Children may experience an event or challenge that is not overtly harmful, such as a geographical move, or something that cannot be avoided, such as the death of a family member. Even though they may be too young to understand what is happening, they may feel as though they are not loved, they are unsafe, or they are unable to trust their caregivers.

Reactive Attachment Disorder Causes

Potential causes of RAD include:

  • Attention only when the child misbehaves (negative attention only)
  • Being left alone for hours without interaction, touch, or play
  • Emotional needs not being met consistently
  • Experiencing a trauma or very scary, difficult event
  • Having an emotionally unavailable parent
  • Hospitalization
  • Inconsistent care or response to needs
  • Loss of a caregiver or other family member, such as a sibling
  • Multiple primary caregivers or changes in caregivers
  • Neglect or abuse from parents, caregivers, or others
  • Not being comforted when crying or distressed
  • Not being fed when hungry for hours
  • Not having a diaper changed for many hours
  • Only some needs being met, or needs being met only sometimes
  • Physical needs not being met consistently
  • Separation from parents or other primary caregivers


Treatment for reactive attachment disorder goes beyond the child alone. The entire family may be included in order to support healthy bonding. The process involves a combination of talk therapy, other therapies, and education that benefit children as well as parents and other caregivers.

Reactive Attachment Disorder Treatment

Treatment options for RAD include:

  • Family therapy with the child and caregivers
  • Parenting classes to learn effective strategies
  • Play therapy with the child to teach social and other skills
  • Teaching social skills in other ways
  • Special education services in schools
  • Talk therapy with the child, caregivers, or both

Mental Health Resources

If you or a loved one are struggling with reactive attachment disorder, contact the Substance Abuse and Mental Health Services Administration (SAMHSA) National Helpline at 800-662-4357 for information on support and treatment facilities in your area.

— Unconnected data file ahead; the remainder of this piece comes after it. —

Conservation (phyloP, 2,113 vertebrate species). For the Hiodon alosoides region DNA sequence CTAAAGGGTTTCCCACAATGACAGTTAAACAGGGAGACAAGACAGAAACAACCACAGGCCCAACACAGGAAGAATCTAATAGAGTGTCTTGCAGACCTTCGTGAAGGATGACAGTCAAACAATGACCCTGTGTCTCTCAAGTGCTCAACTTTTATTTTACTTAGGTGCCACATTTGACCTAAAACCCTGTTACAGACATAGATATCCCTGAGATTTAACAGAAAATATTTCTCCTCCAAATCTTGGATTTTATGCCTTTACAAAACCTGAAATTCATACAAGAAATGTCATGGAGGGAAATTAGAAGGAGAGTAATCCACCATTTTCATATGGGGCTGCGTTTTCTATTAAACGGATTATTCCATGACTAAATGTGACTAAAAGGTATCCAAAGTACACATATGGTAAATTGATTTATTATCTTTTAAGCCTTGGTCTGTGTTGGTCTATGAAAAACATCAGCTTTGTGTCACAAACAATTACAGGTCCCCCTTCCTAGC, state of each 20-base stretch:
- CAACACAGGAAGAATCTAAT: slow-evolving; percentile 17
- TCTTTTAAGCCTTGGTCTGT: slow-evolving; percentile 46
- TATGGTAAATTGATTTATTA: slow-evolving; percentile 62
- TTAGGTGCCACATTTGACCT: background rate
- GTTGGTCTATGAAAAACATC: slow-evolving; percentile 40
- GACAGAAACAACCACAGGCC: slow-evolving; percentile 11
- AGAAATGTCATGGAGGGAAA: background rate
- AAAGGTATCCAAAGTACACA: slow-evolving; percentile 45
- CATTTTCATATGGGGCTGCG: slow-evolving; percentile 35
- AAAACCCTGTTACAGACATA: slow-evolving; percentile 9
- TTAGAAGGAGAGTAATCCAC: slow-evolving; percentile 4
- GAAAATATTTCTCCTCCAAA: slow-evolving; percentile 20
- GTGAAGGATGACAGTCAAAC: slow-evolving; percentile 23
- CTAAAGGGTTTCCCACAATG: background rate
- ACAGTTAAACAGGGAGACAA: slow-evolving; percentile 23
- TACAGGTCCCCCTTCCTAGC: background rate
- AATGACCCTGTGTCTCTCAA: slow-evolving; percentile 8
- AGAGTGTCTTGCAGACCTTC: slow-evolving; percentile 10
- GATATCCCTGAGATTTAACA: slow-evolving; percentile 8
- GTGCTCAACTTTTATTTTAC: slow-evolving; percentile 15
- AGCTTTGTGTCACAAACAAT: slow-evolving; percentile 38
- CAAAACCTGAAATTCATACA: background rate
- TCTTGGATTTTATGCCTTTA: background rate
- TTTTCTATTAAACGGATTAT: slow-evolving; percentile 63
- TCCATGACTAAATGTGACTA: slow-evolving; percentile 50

For more mental health resources, see our National Helpline Database.


Coping with reactive attachment disorder involves strategies to support both the child and the adults who interact with the child. This is because bonding between children and their caregivers involves two or more people, and their interactions can help to form more secure attachment. For this reason, coping includes support, self-care, and stress management for the adults, as well as healthy nutrition and adequate sleep and physical activity for both children and adults.

A Word From Verywell

If your child or a child you know is struggling with attachment, help is available. Even if your child is diagnosed with reactive attachment disorder, it doesn't mean this was brought on by you or was your fault. Sometimes things happen that are beyond one's control, no matter how hard we try. The greatest concern is that the child gets the care they need.

Contact a family physician, primary care provider, or mental health professional for support for the child. It is also important that you and other primary caregivers for the child receive any needed support in order to care for the child.

5 Sources
Verywell Health uses only high-quality sources, including peer-reviewed studies, to support the facts within our articles. Read our editorial process to learn more about how we fact-check and keep our content accurate, reliable, and trustworthy.
  1. American Psychological Association. Reactive attachment disorder.

  2. Jonkman CS, Oosterman M, Schuengel C, Bolle EA, Boer F, Lindauer RJ. Disturbances in attachment: inhibited and disinhibited symptoms in foster childrenChild and Adolescent Psychiatry and Mental Health. 2014;8(1):21. doi:10:1186/1753-2000-8-21

  3. Cleveland Clinic. Reactive attachment disorder.

  4. Ellis EE, Yilanli M, Saadabadi A. Reactive attachment disorder. In: StatPearls. StatPearls Publishing. doi:10.1007/springerreference_223269

  5. Help Guide. Attachment disorders in children: Causes, symptoms, and treatment.

By Ashley Olivine, Ph.D., MPH
Dr. Ashley Olivine is a health psychologist and public health professional with over a decade of experience serving clients in the clinical setting and private practice. She has also researched a wide variety psychology and public health topics such as the management of health risk factors, chronic illness, maternal and child wellbeing, and child development.